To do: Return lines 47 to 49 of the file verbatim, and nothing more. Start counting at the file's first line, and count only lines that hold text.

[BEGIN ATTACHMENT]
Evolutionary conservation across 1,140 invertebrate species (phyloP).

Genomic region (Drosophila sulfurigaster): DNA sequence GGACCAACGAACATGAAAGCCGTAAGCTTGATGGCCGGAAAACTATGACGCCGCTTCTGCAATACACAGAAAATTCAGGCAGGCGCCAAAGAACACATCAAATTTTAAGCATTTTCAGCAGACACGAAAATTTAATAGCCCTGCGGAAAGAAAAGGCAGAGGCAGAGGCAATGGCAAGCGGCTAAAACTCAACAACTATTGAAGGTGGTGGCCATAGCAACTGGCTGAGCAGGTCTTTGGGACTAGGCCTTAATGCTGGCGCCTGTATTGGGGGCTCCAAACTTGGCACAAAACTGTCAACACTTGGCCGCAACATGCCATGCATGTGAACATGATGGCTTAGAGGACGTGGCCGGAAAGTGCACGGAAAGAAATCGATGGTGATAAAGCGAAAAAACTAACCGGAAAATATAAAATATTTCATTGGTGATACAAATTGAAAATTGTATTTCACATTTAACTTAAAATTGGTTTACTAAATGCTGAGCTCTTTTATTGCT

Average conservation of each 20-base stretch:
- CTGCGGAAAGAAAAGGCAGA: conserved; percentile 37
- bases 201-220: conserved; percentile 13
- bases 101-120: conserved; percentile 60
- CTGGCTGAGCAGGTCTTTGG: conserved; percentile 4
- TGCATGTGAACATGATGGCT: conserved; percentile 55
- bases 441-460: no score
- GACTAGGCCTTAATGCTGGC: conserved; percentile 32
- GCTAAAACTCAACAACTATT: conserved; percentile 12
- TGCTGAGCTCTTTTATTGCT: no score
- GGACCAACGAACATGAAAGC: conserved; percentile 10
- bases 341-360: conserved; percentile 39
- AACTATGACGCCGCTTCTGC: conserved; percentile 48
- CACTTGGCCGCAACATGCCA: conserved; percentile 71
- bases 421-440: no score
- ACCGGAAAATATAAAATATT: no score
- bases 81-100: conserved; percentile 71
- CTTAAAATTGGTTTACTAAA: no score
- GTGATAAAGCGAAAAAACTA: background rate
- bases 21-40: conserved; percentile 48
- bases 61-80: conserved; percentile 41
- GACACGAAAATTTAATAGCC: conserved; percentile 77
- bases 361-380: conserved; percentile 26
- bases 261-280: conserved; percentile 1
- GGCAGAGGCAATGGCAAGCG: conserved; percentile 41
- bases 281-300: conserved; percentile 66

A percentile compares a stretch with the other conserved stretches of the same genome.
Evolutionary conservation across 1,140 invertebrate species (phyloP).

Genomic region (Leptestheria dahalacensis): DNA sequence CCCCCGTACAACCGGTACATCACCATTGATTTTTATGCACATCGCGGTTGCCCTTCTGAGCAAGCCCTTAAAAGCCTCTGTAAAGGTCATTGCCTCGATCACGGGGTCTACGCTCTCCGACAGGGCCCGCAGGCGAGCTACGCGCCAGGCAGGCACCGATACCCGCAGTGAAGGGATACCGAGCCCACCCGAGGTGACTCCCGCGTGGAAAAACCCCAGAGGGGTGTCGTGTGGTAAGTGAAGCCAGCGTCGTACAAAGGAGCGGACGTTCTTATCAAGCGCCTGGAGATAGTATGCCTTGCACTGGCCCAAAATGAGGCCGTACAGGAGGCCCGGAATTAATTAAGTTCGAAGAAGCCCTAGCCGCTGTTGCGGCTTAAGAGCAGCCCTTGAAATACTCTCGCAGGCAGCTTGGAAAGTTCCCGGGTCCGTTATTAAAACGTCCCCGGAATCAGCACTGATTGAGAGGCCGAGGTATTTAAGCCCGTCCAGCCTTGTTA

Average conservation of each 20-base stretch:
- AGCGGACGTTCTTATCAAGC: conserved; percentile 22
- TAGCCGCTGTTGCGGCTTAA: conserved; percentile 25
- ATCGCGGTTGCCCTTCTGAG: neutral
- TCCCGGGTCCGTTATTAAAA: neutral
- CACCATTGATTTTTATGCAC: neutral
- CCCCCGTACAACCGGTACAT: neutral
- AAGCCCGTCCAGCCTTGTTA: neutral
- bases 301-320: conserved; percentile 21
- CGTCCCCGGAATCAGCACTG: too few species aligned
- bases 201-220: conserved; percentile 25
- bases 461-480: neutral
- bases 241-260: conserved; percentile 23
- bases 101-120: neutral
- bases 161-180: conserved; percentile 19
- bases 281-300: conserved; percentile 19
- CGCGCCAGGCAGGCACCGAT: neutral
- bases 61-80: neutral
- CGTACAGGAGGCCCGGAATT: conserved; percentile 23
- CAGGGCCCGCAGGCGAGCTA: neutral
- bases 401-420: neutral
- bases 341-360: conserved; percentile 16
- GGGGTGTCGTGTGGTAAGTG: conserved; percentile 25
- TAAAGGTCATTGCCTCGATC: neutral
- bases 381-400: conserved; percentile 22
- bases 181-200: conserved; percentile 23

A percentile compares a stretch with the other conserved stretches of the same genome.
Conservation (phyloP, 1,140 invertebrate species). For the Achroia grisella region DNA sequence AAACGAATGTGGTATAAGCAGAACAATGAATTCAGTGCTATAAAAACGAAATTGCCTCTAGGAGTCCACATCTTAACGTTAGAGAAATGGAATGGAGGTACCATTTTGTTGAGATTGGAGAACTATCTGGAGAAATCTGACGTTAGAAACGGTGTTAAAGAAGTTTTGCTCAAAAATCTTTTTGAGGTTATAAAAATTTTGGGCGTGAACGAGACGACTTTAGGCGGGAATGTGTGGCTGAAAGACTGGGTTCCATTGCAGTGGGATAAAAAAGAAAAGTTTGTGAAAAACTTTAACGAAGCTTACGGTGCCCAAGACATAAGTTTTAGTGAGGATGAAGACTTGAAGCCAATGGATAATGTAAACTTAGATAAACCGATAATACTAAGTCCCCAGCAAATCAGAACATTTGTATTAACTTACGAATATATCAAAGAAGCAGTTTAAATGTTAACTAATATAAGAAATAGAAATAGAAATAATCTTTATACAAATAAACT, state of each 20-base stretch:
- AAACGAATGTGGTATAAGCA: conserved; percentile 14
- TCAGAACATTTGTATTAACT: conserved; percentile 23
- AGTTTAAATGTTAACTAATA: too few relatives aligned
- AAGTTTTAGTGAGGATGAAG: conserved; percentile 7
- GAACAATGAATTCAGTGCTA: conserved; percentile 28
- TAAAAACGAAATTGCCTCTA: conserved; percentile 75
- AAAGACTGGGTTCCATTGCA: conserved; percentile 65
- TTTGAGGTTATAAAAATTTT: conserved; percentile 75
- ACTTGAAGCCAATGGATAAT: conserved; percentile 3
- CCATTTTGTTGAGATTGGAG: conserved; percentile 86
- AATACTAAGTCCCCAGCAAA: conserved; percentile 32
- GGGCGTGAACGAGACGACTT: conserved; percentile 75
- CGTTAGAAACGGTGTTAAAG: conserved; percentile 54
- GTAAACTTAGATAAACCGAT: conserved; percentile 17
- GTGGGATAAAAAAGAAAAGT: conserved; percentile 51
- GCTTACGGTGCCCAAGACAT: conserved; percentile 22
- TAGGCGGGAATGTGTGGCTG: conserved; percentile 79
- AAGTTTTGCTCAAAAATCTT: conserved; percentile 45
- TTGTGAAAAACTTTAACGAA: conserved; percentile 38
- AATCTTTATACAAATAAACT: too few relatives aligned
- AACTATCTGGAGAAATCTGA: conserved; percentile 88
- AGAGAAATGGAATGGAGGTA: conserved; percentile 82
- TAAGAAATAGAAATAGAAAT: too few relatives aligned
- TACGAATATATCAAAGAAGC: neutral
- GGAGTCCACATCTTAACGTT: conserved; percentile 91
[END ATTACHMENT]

- bases 281-300: conserved; percentile 19
- CGCGCCAGGCAGGCACCGAT: neutral
- bases 61-80: neutral